Date of Award
Master of Arts (MA)
Dr. William Stockton, Committee Chair
Dr. Elizabeth Rivlin
Dr. Megan Eatman
This paper addresses the topic of subjectivity and subjection as expressed through language in Elizabeth Cary’s The Tragedy of Mariam. By tracing the grammatical choices made by two of the play’s primary female characters, Mariam and Salome, the paper argues that these women shape and express their ideas of themselves as speaking subjects through their use of language; the subjective selves they create in the process are continually in tension with their identities as wives, whose identities, by the standards of early modern chastity, ought to be absorbed and obliterated by their husbands’ identities. The supposed death and subsequent return of the play’s primary authority figure, King Herod (Mariam’s husband and Salome’s brother), catalyzes the fracturing of these women’s identities as they grapple with the impossibility of chastity within an atmosphere of tyrannical paranoia. Ultimately, these women find themselves eclipsed, betrayed by these treacherous selves.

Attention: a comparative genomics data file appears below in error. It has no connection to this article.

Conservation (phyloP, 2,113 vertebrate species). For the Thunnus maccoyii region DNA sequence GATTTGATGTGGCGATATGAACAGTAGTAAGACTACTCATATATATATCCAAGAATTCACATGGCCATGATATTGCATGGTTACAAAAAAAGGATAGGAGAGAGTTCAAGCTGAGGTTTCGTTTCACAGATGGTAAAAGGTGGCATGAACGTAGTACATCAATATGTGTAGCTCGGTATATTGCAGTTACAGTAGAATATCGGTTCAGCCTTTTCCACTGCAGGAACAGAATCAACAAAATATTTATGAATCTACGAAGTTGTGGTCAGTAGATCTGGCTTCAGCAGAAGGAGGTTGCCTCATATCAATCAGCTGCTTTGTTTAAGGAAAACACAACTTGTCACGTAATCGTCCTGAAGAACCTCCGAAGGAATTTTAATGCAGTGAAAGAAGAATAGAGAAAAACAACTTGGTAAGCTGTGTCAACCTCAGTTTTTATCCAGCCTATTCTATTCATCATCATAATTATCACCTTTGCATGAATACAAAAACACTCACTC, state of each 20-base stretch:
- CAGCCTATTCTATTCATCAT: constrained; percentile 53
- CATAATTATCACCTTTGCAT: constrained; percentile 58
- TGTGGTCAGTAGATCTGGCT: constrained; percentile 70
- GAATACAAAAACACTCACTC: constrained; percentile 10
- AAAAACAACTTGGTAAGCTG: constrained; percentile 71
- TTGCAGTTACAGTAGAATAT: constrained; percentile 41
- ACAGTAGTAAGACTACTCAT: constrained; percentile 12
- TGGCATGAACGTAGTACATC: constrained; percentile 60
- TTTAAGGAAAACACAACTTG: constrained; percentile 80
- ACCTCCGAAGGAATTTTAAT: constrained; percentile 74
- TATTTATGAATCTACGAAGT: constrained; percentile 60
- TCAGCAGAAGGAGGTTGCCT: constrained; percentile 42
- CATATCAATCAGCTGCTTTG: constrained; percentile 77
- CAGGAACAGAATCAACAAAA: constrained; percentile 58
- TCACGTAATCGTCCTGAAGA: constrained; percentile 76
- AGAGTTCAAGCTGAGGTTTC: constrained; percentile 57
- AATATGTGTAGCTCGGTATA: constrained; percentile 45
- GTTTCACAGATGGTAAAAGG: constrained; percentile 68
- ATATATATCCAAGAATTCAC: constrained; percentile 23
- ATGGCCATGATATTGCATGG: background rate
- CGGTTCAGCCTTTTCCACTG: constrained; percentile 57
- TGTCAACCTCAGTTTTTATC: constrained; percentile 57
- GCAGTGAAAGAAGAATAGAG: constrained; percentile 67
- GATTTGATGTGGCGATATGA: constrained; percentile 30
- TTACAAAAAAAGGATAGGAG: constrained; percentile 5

Boyter, Emily Anne, "Treacherous Selves: Subjection and Subjectivity in The Tragedy of Mariam" (2016). All Theses. 2368.